First published by Infrastructure Intelligence, Lord Andrew Adonis, chair of the National Infrastructure Commission and author of the foreword for Copper’s Attitudes to infrastructure report, writes that support for infrastructure investment is clear. So the question for us all is how we turn that theory into practice – and an answer is long overdue.

The public wants to see more investment in world class infrastructure – that’s the message of Copper Consultancy’s excellent ‘Attitudes to Infrastructure’ report, released earlier this month.

I know the industry wants to see greater investment in top quality projects.

Her Majesty’s Opposition certainly does – three years ago the Labour Party asked Sir John Armitt to draw up plans to revolutionise the way we introduce nationally significant development in this country.

And it is clear the Government does too – that’s why they took those plans forward and established the independent National Infrastructure Commission, which I chair.

So there we have it: a broad consensus.

The willing is there, so the question for us all is how we turn that theory into practice – and an answer is long overdue.

For too long British people have had to suffer from train delays and road chaos, electricity bills that are too high and affordable decent housing that is too scarce; all consequences of successive governments’ failure to plan long term on big infrastructure projects.

The UK’s infrastructure isn’t good enough, so it is high-time for a new approach.

For Britain to get on with the job of delivering high-quality infrastructure that benefits everyone, we need more than just a commitment to invest – we need strategic plans and the maximum possible consensus.

So the new, independent National Infrastructure Commission will transform the way we plan and deliver major infrastructure projects in this country, enabling the long-term decision making we need to unlock the jobs and growth of the future.

The NIC will collect the evidence, listen to the arguments, and think dispassionately and independently. We will report on what the UK needs, providing authoritative and impartial advice on the country’s priority requirements over the coming decades.

Of course, Ministers and Parliament must take the decisions, but the Commission will provide the evidence they need – and hold them to account if they duck or delay.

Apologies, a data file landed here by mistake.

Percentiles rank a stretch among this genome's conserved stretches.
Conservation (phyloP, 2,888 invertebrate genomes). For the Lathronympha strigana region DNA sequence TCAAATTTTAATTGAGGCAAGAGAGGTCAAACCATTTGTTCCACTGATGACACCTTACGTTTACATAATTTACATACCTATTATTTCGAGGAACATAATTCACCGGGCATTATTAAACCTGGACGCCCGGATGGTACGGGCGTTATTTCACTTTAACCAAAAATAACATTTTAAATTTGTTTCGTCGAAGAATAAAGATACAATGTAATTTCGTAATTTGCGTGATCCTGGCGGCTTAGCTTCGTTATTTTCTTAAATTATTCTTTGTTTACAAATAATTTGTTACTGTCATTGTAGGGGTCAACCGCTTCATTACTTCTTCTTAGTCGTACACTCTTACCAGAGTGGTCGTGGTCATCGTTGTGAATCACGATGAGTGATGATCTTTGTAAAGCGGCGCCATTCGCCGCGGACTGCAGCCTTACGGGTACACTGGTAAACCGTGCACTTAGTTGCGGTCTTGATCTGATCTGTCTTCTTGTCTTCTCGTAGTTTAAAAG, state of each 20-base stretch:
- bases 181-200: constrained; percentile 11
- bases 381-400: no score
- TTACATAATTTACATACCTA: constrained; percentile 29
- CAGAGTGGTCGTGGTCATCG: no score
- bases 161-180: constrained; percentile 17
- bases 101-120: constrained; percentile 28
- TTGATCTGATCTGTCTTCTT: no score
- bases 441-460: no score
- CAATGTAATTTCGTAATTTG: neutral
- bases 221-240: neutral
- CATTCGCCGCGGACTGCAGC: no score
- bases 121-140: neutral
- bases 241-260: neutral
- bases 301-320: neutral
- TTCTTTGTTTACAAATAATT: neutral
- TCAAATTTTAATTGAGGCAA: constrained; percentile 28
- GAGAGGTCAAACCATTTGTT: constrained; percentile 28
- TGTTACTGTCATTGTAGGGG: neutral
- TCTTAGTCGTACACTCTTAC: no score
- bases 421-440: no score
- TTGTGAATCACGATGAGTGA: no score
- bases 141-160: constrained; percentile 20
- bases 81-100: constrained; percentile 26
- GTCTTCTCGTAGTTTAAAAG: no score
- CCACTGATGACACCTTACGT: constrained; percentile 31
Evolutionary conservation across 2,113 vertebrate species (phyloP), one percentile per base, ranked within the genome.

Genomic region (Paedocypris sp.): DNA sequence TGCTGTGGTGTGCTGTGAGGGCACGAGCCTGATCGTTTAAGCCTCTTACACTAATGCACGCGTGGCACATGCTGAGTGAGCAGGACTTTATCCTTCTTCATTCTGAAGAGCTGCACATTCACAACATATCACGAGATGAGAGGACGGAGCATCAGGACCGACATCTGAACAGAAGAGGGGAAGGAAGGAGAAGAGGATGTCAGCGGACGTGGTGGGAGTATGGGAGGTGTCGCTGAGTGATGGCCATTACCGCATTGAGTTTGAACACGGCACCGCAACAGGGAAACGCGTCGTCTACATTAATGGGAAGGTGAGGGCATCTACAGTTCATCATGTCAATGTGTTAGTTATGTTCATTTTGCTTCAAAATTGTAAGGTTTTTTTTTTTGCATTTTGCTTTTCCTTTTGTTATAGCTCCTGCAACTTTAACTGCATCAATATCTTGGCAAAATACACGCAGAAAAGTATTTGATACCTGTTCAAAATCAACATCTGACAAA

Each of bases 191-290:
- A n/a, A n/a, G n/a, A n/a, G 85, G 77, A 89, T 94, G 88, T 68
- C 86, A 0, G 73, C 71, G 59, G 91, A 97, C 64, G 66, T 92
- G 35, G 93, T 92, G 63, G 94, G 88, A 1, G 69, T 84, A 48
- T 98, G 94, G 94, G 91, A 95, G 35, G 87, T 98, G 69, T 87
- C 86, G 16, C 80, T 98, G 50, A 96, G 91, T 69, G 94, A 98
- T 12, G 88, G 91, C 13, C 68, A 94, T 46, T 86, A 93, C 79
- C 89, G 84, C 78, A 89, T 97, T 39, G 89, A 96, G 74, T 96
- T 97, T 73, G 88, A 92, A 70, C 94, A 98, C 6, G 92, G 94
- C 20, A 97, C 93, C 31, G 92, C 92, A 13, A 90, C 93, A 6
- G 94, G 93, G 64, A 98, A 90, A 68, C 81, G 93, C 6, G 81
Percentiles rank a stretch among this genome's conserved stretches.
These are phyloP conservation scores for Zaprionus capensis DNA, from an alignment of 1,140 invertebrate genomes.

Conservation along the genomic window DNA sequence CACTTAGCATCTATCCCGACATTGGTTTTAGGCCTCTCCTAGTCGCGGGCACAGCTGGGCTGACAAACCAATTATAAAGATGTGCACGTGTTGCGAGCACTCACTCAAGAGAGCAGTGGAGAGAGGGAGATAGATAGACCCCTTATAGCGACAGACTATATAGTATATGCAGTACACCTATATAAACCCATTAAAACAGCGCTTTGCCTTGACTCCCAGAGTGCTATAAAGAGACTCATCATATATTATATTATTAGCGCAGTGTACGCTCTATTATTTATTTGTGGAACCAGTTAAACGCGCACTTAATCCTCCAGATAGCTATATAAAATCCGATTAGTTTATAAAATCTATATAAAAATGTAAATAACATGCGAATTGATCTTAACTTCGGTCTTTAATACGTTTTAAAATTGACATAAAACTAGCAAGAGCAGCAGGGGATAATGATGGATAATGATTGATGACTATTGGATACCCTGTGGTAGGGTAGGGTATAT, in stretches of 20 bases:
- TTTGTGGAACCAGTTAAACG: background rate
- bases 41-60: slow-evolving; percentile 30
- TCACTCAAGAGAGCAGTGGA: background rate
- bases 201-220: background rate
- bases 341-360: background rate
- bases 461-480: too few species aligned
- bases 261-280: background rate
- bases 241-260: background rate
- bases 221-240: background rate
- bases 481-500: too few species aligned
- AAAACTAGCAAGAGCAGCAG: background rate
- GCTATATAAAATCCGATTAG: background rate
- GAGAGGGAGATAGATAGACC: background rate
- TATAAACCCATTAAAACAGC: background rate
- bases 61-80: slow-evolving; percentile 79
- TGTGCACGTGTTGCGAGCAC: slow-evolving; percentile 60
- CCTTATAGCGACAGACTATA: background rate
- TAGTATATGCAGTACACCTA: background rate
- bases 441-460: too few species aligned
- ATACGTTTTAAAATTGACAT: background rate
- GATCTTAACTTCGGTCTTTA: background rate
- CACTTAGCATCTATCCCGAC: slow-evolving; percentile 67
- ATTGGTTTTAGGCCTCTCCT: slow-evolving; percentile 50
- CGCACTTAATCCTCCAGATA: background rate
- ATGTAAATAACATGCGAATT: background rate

Major projects span governments and parliaments, so building consensus behind nationally will form a vital part of our work. Where it does not exist — as with runway capacity in the south-east — decisions have again and again been deferred, and are now decades overdue.

Without big improvements to its transport and energy systems, Britain will grind to a halt. So this is where the National Infrastructure Commission will begin, with reports on three of the most pressing issues ahead of the March Budget.

First, connectivity between the great cities of the north has been too poor for too long. It takes almost two hours to travel from York to Liverpool. You can get to London, twice as far away, just a fast. If the Northern Powerhouse is to become a reality, its connectivity must be improved. Now we need cost-effective plans to make sure that happens.

Next, London’s growing population – set to be 10 million by 2030 – means an additional five million journeys a day on our transport network in 15 years’ time. So the NIC will assess the need and options for future large scale investment in London, including looking at TfL’s proposals for Crossrail 2 and analyse the impact that transport investment can have on employment, housing and productivity.

Third: energy. The nature of our supply is changing – and without action the UK’s power sector faces a growing problem matching demand and supply. Our existing infrastructure, designed for a post-war world where homes and businesses were supplied almost exclusively from large fossil fuel generators, is coming to the end of its natural life. As we decarbonise our power supply we need to find new ways to manage the network in the most efficient way possible.The National Infrastructure Commission will consider how we make that happen.

Over the longer term the Commission will provide an assessment of the UK’s infrastructure needs once a parliament, looking 30 years ahead and examining the evidence across the piece, from transport and energy, to broadband and flood defence.

That National Infrastructure Assessment will be at the heart of the way we reshape infrastructure planning and delivery in the UK. It will look across departments and across the country to create a genuinely strategic overview.

That insight will help provide industry and investors with the certainty and confidence they need to back major projects and share in their success. It will help ensure that Britain is best placed to compete in the future, and crucially, over the long term it will allow us to ensure that the people of this country are free to get on with their lives unencumbered by the chaos, costs and confusion that too often hold us back today.

We must never forget that infrastructure boils down to the stuff of everyday life – the school run, the heating bill, staying in touch with our friends and family. For families, businesses and the country little is more important. So we have to start getting it right.

To read Copper’s Attitudes to infrastructure report, please visit:   

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